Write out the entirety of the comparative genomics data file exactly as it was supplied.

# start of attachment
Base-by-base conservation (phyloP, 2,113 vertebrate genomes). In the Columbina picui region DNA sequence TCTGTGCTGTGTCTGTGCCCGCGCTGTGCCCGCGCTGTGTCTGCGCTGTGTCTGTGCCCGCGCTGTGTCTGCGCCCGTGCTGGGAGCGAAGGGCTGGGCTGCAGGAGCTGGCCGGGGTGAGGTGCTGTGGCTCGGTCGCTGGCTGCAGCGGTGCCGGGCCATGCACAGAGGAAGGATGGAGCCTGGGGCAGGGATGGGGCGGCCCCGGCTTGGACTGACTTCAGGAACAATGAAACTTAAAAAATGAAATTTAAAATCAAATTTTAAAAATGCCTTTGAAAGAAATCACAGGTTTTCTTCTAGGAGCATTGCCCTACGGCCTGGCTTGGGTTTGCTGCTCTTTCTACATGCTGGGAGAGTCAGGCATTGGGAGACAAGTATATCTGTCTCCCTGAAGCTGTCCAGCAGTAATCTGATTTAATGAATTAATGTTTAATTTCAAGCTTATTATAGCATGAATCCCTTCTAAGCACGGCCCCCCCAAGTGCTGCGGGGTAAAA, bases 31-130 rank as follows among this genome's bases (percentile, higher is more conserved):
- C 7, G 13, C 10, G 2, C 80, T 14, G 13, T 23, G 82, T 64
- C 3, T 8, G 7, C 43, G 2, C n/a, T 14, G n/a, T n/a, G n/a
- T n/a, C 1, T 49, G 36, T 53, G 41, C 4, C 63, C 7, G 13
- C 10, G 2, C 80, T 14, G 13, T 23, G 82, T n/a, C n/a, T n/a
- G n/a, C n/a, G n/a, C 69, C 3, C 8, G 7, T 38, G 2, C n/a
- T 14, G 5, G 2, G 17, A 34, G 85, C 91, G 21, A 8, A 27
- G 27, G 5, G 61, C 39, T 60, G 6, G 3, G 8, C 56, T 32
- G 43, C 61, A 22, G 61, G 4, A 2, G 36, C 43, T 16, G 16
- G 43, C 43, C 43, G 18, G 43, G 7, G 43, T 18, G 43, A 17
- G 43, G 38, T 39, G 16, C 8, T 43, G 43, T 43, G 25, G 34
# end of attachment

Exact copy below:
Base-by-base conservation (phyloP, 2,113 vertebrate genomes). In the Columbina picui region DNA sequence TCTGTGCTGTGTCTGTGCCCGCGCTGTGCCCGCGCTGTGTCTGCGCTGTGTCTGTGCCCGCGCTGTGTCTGCGCCCGTGCTGGGAGCGAAGGGCTGGGCTGCAGGAGCTGGCCGGGGTGAGGTGCTGTGGCTCGGTCGCTGGCTGCAGCGGTGCCGGGCCATGCACAGAGGAAGGATGGAGCCTGGGGCAGGGATGGGGCGGCCCCGGCTTGGACTGACTTCAGGAACAATGAAACTTAAAAAATGAAATTTAAAATCAAATTTTAAAAATGCCTTTGAAAGAAATCACAGGTTTTCTTCTAGGAGCATTGCCCTACGGCCTGGCTTGGGTTTGCTGCTCTTTCTACATGCTGGGAGAGTCAGGCATTGGGAGACAAGTATATCTGTCTCCCTGAAGCTGTCCAGCAGTAATCTGATTTAATGAATTAATGTTTAATTTCAAGCTTATTATAGCATGAATCCCTTCTAAGCACGGCCCCCCCAAGTGCTGCGGGGTAAAA, bases 31-130 rank as follows among this genome's bases (percentile, higher is more conserved):
- C 7, G 13, C 10, G 2, C 80, T 14, G 13, T 23, G 82, T 64
- C 3, T 8, G 7, C 43, G 2, C n/a, T 14, G n/a, T n/a, G n/a
- T n/a, C 1, T 49, G 36, T 53, G 41, C 4, C 63, C 7, G 13
- C 10, G 2, C 80, T 14, G 13, T 23, G 82, T n/a, C n/a, T n/a
- G n/a, C n/a, G n/a, C 69, C 3, C 8, G 7, T 38, G 2, C n/a
- T 14, G 5, G 2, G 17, A 34, G 85, C 91, G 21, A 8, A 27
- G 27, G 5, G 61, C 39, T 60, G 6, G 3, G 8, C 56, T 32
- G 43, C 61, A 22, G 61, G 4, A 2, G 36, C 43, T 16, G 16
- G 43, C 43, C 43, G 18, G 43, G 7, G 43, T 18, G 43, A 17
- G 43, G 38, T 39, G 16, C 8, T 43, G 43, T 43, G 25, G 34